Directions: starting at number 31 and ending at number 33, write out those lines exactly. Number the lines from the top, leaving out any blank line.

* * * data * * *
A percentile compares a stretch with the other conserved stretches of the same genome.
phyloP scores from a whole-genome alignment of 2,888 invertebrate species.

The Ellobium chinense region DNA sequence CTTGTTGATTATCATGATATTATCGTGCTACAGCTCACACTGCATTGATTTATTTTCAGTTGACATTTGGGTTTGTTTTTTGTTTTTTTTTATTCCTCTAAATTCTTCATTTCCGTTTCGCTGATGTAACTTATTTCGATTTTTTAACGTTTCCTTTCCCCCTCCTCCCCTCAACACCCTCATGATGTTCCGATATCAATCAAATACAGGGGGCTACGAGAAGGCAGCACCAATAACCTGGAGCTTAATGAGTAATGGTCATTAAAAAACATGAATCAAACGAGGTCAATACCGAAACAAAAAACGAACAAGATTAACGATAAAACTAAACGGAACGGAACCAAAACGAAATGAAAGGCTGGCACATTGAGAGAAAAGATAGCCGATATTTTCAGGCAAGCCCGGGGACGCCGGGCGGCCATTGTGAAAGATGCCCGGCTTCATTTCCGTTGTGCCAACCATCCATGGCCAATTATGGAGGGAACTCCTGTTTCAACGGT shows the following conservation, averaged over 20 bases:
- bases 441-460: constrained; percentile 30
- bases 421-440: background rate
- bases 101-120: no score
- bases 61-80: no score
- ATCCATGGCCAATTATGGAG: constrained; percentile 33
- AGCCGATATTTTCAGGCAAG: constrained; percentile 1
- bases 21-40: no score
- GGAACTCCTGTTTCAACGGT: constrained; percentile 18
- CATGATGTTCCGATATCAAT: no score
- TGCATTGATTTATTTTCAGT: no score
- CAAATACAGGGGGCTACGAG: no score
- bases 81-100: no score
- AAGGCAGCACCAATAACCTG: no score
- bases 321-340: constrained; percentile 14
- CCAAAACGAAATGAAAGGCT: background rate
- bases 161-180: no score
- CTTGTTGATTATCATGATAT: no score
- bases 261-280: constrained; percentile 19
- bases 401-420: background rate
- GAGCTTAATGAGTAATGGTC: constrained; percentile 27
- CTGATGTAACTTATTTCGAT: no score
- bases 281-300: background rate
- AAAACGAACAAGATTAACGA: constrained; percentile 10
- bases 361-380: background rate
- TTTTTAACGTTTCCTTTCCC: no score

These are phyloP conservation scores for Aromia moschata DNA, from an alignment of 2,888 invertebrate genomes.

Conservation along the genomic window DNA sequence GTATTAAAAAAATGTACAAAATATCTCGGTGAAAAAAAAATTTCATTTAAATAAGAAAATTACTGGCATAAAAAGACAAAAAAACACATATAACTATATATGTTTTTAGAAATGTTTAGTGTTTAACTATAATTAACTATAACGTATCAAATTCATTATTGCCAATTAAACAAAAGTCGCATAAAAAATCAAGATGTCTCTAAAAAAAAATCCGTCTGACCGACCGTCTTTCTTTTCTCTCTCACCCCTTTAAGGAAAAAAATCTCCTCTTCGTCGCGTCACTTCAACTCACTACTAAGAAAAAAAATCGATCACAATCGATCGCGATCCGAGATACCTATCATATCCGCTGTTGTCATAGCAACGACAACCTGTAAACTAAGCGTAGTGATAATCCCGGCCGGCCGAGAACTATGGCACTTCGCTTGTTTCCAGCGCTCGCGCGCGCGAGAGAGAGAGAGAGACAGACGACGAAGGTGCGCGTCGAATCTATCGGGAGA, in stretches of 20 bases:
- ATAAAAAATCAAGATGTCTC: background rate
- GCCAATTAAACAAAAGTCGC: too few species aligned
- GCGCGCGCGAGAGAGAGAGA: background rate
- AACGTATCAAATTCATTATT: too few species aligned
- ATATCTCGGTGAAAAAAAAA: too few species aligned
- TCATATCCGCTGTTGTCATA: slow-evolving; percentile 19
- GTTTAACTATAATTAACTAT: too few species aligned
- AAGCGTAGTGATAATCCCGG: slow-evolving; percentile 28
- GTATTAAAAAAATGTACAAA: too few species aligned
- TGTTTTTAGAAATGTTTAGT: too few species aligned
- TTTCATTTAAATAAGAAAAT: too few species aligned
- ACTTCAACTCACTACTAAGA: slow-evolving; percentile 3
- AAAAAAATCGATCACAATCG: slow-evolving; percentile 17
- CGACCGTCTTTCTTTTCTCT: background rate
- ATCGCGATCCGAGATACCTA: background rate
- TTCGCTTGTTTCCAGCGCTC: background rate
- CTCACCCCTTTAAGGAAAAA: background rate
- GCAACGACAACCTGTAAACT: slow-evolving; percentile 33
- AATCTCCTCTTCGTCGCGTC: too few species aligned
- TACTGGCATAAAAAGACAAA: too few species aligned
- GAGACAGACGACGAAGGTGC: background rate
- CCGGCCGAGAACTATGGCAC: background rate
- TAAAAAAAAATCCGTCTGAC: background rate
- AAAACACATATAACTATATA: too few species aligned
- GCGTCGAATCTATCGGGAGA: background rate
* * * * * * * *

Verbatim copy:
- ATAAAAAATCAAGATGTCTC: background rate
- GCCAATTAAACAAAAGTCGC: too few species aligned
- GCGCGCGCGAGAGAGAGAGA: background rate